Can the IRS Disclose My Tax Return?

Clients often ask us whether the IRS can disclose information that they provided to the IRS.  The short answer is “no,” but there are a number of exceptions.  This article examines the rules that prohibit IRS employees from disclosing taxpayer information and some of the remedies that are available if the IRS violates the rules.

The General Rule: No Disclosure

Section 6103 of the tax code sets out the general rule that prohibits IRS and other Federal employees from disclosing information to third parties.

The general rule simply says that IRS and other Federal employees cannot disclose a taxpayer’s tax return and tax return information. What exactly counts as a tax return and tax return information? The term “return” is defined broadly. It means:

any tax or information return, declaration of estimated tax, or claim for refund required by, or provided for or permitted under, the [tax code] which is filed with the [IRS] by, on behalf of, or with respect to any person, and any amendment or supplement thereto, including supporting schedules, attachments, or lists which are supplemental to, or part of, the return so filed.

The term “tax return information” is also defined broadly. It means:

a taxpayer’s identity, the nature, source, or amount of his income, payments, receipts, deductions, exemptions, credits, assets, liabilities, net worth, tax liability, tax withheld, deficiencies, overassessments, or tax payments, whether the taxpayer’s return was, is being, or will be examined or subject to other investigation or processing, or any other data, received by, recorded by, prepared by, furnished to, or collected by the [IRS] with respect to a return or with respect to the determination of the existence, or possible existence, of liability (or the amount thereof) of any person under this title for any tax, penalty, interest, fine, forfeiture, or other imposition, or offense.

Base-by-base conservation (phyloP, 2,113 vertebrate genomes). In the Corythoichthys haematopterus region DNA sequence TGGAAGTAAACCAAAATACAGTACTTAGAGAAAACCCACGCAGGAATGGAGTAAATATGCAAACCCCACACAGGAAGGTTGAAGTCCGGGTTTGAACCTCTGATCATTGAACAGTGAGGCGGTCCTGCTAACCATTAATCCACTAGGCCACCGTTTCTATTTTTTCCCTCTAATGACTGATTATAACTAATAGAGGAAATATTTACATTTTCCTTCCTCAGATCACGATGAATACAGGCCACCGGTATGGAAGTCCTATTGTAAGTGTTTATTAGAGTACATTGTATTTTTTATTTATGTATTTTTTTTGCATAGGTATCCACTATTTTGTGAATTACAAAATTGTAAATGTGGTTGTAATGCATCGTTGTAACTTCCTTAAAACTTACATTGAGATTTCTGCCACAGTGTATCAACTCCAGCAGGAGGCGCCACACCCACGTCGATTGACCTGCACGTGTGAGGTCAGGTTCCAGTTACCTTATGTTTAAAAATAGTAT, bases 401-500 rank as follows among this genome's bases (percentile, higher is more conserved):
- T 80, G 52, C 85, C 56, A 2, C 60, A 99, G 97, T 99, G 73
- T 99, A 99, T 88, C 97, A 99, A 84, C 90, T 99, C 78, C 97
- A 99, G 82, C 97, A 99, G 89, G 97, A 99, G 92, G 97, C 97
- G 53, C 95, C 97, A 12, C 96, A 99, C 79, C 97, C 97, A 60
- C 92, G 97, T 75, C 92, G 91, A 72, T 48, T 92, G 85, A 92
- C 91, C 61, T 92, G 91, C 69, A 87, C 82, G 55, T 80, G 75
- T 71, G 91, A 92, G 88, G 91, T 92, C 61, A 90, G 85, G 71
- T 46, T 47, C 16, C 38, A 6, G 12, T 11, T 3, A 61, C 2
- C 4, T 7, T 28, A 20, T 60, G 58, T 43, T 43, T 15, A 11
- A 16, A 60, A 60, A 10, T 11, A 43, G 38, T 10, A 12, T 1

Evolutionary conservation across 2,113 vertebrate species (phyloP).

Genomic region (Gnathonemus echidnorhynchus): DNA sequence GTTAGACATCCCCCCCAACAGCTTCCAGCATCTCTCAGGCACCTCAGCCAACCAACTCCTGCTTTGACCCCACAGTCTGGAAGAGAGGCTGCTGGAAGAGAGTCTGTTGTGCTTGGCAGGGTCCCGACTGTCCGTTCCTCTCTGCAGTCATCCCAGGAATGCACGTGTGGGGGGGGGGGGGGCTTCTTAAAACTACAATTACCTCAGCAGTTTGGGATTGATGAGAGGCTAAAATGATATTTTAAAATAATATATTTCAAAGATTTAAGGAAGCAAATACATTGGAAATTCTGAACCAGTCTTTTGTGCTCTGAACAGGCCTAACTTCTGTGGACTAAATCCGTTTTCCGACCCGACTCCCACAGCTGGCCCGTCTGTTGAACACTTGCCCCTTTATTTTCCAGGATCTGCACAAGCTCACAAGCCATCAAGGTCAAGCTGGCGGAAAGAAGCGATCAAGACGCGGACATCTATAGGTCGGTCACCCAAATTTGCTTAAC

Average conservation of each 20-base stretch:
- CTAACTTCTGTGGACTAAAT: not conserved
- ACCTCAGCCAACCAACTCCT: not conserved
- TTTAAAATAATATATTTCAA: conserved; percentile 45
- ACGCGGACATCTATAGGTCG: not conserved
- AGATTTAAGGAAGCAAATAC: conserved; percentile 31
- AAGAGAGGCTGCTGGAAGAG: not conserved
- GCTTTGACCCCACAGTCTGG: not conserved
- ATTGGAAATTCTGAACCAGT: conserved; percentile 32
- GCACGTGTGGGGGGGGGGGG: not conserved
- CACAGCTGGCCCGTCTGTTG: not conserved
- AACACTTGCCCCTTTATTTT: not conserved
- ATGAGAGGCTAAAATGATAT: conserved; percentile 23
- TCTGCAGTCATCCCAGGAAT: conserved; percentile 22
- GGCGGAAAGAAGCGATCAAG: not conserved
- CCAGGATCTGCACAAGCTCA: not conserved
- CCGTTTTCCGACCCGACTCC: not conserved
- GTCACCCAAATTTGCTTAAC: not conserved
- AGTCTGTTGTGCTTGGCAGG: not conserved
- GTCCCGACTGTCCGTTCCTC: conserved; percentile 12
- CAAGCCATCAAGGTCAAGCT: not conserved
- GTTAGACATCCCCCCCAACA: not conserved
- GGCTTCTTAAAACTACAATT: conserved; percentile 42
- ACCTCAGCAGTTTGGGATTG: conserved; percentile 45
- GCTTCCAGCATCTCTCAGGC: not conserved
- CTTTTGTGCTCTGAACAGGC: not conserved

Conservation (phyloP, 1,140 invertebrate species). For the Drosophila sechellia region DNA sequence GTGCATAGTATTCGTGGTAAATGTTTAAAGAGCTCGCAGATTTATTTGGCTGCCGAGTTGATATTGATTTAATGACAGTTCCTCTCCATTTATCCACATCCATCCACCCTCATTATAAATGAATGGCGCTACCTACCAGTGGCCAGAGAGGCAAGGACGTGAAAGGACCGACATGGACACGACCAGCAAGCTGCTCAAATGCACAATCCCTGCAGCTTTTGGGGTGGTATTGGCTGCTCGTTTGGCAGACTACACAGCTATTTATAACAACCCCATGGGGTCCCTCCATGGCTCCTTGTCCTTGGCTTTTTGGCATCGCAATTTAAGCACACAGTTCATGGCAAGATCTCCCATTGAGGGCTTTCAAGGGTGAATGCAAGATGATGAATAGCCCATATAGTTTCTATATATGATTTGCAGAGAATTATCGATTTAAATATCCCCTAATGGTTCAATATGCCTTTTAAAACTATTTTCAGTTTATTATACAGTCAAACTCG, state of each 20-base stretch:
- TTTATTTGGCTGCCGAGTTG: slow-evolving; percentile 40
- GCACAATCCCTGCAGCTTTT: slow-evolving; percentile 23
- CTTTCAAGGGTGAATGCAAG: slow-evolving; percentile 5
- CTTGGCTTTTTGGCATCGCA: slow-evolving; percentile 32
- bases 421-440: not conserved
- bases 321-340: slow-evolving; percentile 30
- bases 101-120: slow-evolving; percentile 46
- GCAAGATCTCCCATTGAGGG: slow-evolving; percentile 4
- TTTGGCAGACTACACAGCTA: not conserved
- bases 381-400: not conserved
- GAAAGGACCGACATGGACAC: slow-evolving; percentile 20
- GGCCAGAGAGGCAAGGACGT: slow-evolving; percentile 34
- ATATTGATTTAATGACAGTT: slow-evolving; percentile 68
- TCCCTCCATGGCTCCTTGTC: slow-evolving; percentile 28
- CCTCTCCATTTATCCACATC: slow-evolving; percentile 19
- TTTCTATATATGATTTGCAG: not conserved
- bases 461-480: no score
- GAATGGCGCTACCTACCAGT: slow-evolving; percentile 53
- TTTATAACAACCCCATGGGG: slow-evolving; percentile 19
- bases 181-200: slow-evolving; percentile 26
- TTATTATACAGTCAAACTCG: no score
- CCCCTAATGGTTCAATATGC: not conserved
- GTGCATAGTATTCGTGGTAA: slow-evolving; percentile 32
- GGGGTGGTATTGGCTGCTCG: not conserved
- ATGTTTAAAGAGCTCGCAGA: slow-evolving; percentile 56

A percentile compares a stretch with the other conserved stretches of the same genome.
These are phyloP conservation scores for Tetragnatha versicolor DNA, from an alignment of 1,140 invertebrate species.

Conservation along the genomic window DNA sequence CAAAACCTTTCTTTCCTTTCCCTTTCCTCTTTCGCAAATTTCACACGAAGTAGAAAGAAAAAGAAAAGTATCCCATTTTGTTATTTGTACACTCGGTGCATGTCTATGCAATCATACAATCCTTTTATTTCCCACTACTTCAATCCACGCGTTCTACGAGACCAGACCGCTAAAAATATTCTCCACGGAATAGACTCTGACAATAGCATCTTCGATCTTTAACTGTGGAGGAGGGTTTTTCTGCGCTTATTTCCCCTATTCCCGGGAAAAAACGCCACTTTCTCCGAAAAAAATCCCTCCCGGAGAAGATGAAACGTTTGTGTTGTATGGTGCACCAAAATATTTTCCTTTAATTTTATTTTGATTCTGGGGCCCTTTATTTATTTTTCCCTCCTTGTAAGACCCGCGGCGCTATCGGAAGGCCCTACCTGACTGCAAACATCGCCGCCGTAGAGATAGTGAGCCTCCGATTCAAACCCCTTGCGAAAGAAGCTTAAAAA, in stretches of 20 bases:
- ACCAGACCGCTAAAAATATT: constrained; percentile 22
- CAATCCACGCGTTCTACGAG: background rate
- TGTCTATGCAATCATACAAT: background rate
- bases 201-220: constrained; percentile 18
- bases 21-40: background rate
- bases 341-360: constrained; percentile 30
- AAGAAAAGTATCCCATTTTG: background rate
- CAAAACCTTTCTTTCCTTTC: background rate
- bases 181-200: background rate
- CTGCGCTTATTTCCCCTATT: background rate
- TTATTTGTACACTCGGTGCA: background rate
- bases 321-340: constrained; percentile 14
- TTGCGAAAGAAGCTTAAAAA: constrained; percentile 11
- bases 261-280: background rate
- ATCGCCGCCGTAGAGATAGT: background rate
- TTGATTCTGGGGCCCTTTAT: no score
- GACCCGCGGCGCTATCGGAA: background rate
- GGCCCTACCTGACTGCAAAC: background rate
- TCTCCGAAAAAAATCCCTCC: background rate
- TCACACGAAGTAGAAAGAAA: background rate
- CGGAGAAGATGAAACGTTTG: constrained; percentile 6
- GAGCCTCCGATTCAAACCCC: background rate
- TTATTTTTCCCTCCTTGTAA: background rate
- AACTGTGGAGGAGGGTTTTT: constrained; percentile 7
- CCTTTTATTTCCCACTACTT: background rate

The term “tax return information” also includes information submitted to the IRS to obtain various agreements, such as private letter rulings, advanced pricing agreements, and closing agreements.

These broad definitions capture most of the information the IRS keeps in its possession, including its electronic and paper records.  One exception is made for “data in a form which cannot be associated with, or otherwise identify, directly or indirectly, a particular taxpayer.” This data is not considered tax return information. There are several other exceptions where the IRS is authorized to disclose tax return and/or tax return information to third parties.

Before considering these exceptions, it should be noted that Section 6103 only prohibits the IRS and other Federal employees from disclosing information. It does not prohibit private parties that did not receive the information from the IRS. For example, in May v. United States, No. 2:17-cv-04157-NKL (W.D. Mo. 2017), a wife published part of her husband’s tax return in her divorce filings with the court. The filings were public and at least ten private citizens requested the files from the clerk’s office. The court concluded that Section 6103 did not apply to the then ex-wife as she did not work for the IRS. Compare this to United States v. Washington, No. 3:15-cr-00007 (N.D. Oh 2017), where an IRS employee published her husband’s tax returns and was convicted for violating Section 6103.